Breast cancer screening initiation after turning 40 years of age within the PROSPR consortium

Elisabeth F. Beaber, Anna N A Tosteson, Jennifer S. Haas, Tracy Onega, Brian L. Sprague, Donald L. Weaver, Anne Marie McCarthy, Chyke A. Doubeni, Virginia P. Quinn, Celette Sugg Skinner, Ann G. Zauber, William E. Barlow

Research output: Contribution to journalArticlepeer-review

3 Scopus citations


Purpose: Although United States clinical guidelines differ, the earliest recommended age for average risk breast cancer screening is 40 years. Little is known about factors influencing screening initiation. Methods: We conducted a cohort study within the National Cancer Institute-funded Population-based Research Optimizing Screening through Personalized Regimens (PROSPR) consortium. We identified 3413 women on their 40th birthday in primary care networks at Geisel School of Medicine at Dartmouth (DH) and Brigham and Women’s Hospital (BWH) during 2011–2013 with no prior breast imaging or breast cancer. Cumulative incidence curves and Cox modeling were used to determine time from the 40th birthday to first breast cancer screening, cohort exit, or 42nd birthday. We calculated hazards ratios and 95 % confidence intervals from multivariable Cox proportional hazards models. Results: Breast cancer screening cumulative incidence by the 42nd birthday was 62.9 % (BWH) and 39.8 % (DH). Factors associated with screening initiation were: a primary care visit within a year (HR 4.99, 95 % CI 4.23–5.89), an increasing number of primary care visits within a year (p for trend <0.0001), ZIP code of residence annual median household income ≤$52,000 (HR 0.79, 95 % CI 0.68–0.92), and health insurance type (Medicaid HR 0.72, 95 % CI 0.58–0.88; Medicare HR 0.55, 95 % CI 0.39–0.77; uninsured HR 0.37, 95 % CI 0.25–0.57). Conclusions: Breast cancer screening uptake after the 40th birthday varies by health system, primary care visits, median household income, and health insurance type, suggesting the need for further exploration. Future research should evaluate screening performance metrics after initiation and consider cumulative benefits and risks associated with breast cancer screening over time.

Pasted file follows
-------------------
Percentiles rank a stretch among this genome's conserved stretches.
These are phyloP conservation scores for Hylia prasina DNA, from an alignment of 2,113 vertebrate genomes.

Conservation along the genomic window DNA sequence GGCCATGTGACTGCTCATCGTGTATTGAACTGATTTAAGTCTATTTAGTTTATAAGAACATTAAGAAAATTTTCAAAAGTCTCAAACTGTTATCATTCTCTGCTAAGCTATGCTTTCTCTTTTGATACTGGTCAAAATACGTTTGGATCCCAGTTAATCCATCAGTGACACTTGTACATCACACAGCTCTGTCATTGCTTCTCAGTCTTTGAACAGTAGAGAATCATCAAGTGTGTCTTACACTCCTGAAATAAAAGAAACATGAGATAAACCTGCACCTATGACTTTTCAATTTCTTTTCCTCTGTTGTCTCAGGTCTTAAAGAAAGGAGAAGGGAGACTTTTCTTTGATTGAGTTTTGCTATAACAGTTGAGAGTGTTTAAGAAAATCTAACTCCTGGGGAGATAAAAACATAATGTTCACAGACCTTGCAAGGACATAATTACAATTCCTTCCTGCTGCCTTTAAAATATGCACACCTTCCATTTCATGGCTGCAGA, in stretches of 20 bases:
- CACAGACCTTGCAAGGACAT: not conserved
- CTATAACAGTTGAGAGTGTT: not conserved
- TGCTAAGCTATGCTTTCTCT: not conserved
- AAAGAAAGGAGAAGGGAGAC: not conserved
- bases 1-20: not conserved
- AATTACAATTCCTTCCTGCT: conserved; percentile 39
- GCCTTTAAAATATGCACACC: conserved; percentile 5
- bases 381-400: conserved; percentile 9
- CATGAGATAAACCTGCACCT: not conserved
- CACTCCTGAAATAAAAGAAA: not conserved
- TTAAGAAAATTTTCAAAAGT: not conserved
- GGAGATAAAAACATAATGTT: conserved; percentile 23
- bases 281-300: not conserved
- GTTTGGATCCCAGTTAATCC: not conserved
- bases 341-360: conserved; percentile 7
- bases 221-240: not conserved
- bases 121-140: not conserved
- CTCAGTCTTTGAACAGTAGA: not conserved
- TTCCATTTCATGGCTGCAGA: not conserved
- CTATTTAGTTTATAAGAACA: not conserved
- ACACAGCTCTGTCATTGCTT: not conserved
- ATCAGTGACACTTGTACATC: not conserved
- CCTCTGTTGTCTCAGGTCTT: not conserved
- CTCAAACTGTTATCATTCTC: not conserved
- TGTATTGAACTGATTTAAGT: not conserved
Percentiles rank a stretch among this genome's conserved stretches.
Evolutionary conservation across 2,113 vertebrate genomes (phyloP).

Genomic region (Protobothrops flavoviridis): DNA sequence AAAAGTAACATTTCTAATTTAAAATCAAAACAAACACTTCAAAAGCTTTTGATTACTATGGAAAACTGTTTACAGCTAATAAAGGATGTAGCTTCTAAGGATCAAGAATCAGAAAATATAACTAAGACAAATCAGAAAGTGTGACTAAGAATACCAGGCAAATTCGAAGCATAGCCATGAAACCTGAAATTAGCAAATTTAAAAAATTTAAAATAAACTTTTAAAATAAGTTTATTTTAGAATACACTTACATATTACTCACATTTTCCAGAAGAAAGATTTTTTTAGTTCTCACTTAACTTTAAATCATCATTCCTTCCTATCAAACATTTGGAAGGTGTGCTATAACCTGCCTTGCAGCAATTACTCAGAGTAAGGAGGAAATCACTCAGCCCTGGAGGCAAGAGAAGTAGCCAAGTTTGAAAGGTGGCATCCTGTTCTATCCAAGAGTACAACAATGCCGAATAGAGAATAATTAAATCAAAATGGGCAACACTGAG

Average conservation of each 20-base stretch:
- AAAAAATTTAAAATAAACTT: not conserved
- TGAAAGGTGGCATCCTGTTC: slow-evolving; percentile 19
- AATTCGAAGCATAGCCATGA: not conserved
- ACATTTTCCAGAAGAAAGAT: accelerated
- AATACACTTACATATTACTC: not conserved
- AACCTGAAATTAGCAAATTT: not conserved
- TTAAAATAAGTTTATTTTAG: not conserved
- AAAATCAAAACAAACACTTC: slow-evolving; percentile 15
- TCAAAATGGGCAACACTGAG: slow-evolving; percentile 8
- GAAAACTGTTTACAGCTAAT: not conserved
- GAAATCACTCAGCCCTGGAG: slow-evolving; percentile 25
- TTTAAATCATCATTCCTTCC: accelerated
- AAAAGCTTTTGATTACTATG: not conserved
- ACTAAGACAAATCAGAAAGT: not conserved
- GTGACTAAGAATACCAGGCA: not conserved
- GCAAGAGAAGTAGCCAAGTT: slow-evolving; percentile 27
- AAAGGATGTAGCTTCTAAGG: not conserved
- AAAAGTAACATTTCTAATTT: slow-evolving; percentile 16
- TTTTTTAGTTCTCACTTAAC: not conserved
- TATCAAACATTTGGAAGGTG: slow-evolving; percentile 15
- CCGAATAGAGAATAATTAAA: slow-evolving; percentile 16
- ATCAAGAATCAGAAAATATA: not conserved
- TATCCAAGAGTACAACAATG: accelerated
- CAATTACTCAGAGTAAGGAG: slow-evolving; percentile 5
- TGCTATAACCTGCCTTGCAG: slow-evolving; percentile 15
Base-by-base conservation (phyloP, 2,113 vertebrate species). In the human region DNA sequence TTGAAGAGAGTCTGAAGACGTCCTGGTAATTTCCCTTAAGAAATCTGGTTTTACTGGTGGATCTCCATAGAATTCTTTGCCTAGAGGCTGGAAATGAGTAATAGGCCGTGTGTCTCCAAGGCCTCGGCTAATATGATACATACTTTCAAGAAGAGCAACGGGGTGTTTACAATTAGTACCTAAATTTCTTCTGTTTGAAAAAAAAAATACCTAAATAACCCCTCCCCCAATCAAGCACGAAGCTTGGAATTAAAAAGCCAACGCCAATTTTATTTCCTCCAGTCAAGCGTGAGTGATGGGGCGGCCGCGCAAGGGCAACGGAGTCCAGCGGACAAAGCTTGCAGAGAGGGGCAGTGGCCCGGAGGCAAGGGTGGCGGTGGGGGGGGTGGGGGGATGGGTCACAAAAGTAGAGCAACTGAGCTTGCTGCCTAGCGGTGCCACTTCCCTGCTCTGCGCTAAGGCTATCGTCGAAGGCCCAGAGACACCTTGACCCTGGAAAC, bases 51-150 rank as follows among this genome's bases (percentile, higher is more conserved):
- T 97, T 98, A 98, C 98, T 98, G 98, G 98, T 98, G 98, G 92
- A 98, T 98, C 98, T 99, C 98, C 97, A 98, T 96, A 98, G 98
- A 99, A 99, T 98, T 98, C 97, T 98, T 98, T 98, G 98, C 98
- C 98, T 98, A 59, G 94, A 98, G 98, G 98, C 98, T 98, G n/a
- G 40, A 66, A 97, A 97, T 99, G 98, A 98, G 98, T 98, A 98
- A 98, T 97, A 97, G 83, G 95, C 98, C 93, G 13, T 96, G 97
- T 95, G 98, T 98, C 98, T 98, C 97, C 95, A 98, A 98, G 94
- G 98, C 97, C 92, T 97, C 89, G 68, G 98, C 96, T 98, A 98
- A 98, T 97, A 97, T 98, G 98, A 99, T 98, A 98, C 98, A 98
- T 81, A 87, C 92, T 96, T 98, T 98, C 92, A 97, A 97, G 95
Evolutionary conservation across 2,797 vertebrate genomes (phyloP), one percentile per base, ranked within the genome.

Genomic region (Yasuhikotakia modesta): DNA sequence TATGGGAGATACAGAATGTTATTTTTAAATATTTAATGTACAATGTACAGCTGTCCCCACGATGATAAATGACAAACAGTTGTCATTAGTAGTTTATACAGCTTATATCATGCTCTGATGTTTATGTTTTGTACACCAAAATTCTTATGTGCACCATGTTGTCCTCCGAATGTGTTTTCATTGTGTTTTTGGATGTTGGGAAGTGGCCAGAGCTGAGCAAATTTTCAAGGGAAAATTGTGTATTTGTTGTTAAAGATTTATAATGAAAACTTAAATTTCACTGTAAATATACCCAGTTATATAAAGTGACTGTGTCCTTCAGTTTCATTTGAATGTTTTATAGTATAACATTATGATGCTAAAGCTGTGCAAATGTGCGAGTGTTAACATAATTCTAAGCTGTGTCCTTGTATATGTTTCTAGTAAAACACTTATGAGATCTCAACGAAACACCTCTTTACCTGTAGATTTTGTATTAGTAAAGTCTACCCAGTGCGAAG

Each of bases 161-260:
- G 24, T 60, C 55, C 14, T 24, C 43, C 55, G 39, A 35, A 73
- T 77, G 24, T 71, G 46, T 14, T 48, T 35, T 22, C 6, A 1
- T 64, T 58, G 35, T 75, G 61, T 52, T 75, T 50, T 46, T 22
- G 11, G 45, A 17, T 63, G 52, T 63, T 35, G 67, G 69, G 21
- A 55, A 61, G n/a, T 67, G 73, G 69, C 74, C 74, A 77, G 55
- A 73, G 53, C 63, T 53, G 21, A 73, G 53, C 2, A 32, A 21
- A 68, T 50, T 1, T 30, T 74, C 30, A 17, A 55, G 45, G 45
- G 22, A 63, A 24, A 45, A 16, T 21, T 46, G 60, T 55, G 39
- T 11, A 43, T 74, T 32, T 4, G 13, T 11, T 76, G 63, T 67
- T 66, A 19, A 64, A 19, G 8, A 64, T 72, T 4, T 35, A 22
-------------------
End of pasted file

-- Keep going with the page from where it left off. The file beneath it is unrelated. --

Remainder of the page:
Original languageEnglish (US)
Pages (from-to)323-331
Number of pages9
JournalBreast Cancer Research and Treatment
Issue number2
StatePublished - Nov 1 2016


  • Breast neoplasms
  • Early detection of cancer
  • Mammography
  • Mass screening
  • Prevention & control
  • Primary health care

ASJC Scopus subject areas

  • Oncology
  • Cancer Research


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